After their bruising primary election comes to an end Tuesday night, Republicans will be quickly scrambling to reframe the race to succeed the late Rep. Bill Young (R-Fla.) as a referendum on ObamaCare and Democrat Alex Sink’s political past. 

For Republicans, the end of the special Florida GOP primary comes as a relief. The costly race has put them even further behind in their efforts to hold onto the swing district. It’s battered their likely nominee, former Young staffer David Jolly, and muffled what they believe is a strong message on the rocky rollout of the healthcare law. 

Now, a contest once thought to be a bellwether for 2014 and a test of ObamaCare’s impact in the fall looks like it could become another nasty, localized battle between two flawed candidates. And if that’s the case, Republicans are right to worry. 

“It’s an expensive problem to solve for a seat that’s not a must-win,” one national GOP strategist involved in House races told The Hill. 

For Democrats, winning the March special election is critical to begin neutralizing the expected line of attacks this fall on ObamaCare.

For Republicans, who have a 17-seat advantage heading into the midterms, holding the seat isn’t a necessity. But an unexpected win would be welcome evidence that attacks on the law are the recipe to add to their majority. 

Jolly, a former lobbyist, is expected to enter the race as a heavy underdog. And the contentious primary has, Republicans admit, distracted voters from both ObamaCare problems and Sink’s baggage from her time as Florida’s chief financial officer. 

Fred Piccolo, a Florida GOP strategist and former congressional chief of staff, said the first task for Republicans should be to frame the former Bank of America executive as beholden to outside interests and a bad fit for the district.

“It’s a rare opportunity where Republicans can say, look, my opponent is out of touch with what happens on a daily basis,” but they have that opportunity here, Piccolo said.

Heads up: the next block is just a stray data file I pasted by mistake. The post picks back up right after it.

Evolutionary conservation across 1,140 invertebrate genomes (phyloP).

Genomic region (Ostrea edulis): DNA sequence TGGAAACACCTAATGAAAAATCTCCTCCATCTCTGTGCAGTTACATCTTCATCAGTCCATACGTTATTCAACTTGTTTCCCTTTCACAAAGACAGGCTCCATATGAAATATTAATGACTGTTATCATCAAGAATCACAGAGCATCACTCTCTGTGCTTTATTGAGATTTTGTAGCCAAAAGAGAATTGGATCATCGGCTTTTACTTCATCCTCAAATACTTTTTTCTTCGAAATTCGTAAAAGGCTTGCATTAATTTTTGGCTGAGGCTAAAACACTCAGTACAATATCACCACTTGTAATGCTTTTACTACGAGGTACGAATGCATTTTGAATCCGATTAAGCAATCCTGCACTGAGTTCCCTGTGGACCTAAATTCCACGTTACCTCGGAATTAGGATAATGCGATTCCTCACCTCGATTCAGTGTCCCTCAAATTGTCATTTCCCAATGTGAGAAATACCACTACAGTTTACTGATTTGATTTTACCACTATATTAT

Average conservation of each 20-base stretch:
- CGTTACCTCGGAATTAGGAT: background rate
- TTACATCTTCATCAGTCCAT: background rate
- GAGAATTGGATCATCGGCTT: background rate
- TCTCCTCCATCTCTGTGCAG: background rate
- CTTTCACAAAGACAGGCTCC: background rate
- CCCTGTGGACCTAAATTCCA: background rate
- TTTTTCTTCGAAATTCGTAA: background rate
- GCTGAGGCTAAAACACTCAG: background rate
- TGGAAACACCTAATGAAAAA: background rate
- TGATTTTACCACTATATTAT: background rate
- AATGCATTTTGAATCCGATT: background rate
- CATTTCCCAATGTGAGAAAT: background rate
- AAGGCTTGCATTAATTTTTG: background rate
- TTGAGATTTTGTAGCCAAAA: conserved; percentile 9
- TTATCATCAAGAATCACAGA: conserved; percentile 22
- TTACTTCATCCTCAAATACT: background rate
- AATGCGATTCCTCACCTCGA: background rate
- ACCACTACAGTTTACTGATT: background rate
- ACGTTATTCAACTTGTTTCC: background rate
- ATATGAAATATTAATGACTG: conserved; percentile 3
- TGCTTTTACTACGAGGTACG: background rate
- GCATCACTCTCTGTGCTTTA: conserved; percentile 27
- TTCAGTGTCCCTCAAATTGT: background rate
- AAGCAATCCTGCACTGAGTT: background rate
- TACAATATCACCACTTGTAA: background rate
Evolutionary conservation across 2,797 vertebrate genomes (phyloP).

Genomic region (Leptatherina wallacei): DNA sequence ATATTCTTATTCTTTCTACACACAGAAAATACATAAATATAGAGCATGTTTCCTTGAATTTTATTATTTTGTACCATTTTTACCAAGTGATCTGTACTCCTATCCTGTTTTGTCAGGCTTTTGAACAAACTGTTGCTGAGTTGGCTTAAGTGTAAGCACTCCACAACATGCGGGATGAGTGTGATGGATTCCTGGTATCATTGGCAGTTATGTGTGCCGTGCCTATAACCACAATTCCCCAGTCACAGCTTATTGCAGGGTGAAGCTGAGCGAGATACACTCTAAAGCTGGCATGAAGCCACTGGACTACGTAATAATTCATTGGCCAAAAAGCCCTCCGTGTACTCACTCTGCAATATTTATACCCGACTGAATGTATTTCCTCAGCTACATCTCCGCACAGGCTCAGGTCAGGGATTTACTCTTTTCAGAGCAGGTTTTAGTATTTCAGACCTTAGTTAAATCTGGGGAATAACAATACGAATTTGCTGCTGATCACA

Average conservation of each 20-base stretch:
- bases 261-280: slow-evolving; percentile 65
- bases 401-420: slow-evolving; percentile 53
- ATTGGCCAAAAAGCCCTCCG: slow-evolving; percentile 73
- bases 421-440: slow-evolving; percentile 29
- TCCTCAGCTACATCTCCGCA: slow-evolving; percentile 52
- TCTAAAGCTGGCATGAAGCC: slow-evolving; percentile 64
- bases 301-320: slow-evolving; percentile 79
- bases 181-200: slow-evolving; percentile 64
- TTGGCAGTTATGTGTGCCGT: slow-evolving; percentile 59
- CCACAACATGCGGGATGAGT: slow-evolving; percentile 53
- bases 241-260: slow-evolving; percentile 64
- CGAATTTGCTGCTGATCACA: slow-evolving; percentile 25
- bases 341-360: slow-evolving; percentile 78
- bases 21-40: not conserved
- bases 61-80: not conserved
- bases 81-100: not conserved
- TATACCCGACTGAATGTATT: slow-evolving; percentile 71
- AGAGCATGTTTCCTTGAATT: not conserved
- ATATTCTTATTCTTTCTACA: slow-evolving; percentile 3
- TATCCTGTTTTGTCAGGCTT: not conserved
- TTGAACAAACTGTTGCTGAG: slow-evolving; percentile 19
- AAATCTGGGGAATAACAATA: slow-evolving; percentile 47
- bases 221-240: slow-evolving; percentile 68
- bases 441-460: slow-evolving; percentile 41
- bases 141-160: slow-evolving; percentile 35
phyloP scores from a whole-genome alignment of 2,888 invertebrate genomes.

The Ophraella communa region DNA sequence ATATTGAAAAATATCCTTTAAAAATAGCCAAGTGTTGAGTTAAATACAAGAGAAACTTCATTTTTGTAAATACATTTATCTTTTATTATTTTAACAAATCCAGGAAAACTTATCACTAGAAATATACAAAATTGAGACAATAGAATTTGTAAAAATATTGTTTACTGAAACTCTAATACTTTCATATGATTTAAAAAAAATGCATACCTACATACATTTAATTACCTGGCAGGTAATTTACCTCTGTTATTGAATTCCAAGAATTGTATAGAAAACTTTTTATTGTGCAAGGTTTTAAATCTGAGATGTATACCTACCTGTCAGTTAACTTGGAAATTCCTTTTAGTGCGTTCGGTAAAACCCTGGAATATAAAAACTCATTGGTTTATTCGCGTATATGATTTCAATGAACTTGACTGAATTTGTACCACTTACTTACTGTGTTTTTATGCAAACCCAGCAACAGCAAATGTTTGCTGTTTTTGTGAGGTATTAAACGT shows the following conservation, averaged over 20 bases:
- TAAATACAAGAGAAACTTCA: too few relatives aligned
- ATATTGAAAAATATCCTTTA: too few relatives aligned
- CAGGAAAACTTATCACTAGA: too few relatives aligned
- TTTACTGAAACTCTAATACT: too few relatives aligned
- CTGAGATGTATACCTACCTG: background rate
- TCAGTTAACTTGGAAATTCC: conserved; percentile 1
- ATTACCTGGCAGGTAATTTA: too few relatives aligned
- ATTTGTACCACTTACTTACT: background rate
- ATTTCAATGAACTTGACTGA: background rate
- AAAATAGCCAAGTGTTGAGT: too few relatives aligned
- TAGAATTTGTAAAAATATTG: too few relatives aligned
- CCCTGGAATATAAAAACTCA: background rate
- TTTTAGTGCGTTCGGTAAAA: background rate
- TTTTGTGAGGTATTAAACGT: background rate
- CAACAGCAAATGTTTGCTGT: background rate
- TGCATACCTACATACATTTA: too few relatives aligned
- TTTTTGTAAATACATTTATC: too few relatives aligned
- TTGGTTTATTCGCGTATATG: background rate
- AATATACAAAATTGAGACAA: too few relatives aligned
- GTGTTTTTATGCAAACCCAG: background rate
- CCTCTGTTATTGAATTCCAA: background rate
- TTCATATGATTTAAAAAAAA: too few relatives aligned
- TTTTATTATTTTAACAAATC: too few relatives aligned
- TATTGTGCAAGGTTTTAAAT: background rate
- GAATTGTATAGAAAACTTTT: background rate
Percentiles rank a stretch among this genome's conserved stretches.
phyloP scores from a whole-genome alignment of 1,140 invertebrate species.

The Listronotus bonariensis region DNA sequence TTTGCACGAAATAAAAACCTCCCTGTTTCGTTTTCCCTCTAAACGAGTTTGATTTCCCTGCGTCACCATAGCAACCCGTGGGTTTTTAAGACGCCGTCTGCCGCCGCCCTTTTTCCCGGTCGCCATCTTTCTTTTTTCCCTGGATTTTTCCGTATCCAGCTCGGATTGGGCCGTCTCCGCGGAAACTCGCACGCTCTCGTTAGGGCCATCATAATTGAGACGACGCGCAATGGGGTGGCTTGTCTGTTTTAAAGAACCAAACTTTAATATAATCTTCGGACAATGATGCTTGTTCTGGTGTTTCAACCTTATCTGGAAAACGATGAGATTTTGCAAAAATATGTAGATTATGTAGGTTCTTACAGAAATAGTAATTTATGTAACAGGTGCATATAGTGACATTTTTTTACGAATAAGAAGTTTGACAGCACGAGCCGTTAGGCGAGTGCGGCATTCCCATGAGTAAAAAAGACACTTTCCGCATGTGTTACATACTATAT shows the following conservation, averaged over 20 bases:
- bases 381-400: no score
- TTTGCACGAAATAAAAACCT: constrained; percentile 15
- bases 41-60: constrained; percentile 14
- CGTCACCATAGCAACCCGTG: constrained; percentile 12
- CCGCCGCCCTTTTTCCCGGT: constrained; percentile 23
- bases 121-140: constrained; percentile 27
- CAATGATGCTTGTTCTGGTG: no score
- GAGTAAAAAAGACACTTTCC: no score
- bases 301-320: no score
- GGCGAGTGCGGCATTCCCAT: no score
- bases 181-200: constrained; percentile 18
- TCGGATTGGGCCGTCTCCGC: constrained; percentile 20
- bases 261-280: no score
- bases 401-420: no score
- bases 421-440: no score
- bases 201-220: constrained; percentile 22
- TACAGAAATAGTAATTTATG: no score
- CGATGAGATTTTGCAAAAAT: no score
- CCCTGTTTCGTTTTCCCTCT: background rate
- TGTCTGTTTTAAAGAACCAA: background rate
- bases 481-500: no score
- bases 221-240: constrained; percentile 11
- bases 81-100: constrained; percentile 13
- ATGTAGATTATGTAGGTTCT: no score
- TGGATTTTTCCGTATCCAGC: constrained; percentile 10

“You can label Alex Sink as a corporate fat-cat banker who made a lot of money off the backs of the middle class and is out of touch with the district’s voters,” he added. 

In particular, Republicans plan to highlight money the state’s pension fund lost during her time as CFO and a taxpayer-funded plane Republicans believe she might have misused. They will also hit her for her time as president of a Florida bank that later went on to become Bank of America.

Democrats say they plan to tie the Republican to the national GOP, and particularly Rep. Paul Ryan’s (R-Wis.) budget, which Democrats have used in attacks against Republicans all year. They say the budget cuts Social Security benefits, and that’s an argument they believe will play particularly well in Florida’s 13th District, where the population — and particularly the likely voting population — skews older.

Mac Stipanovich, a prominent Florida GOP lobbyist, argued  Jolly could emerge from the party contest stronger and battle-tested, though.

“The primary may have helped him, particularly if his opponents will come on board publicly,” he said.

In fact, Jolly has used much of the primary to air positive biographical TV spots and to build a narrative characterizing his lobbying experience as an advantage, declaring that it’s helped bring jobs to people, and a deep knowledge of how Washington works makes him well-suited to get things done in Congress.

But Young family drama that played out during the primary could haunt him into the general election. A Tampa Bay Times story on Young’s first family, which he kept largely hidden, and unpleasant comments from his widow, Beverly, could neutralize one of Jolly’s main advantages in the race — his claim to Young’s legacy.

Another wildcard in the race is money. While Democratic groups pledge to enthusiastically spend on the race — an official for the Democratic group EMILY’s List called it a “top priority” — Republican groups are less eager about getting in. The district is in the expensive Tampa media market, and Republicans are reluctant to spend on a race that’s not a sure bet for them.

Strategists for a handful of GOP groups that play prominently in House races indicated privately to The Hill they could take a pass, at least initially. Groups want to wait to see whether Jolly can close the gap with Sink and note they’re unlikely to spend in the special election when they’ll have another shot a few months later, when the winner is up for a full term and when Republican turnout may be higher.

Ultimately, Piccolo warned, “this is Alex’s race to lose.”

“I don’t think [Republicans] properly understand how well-known and well-liked she is,” he added.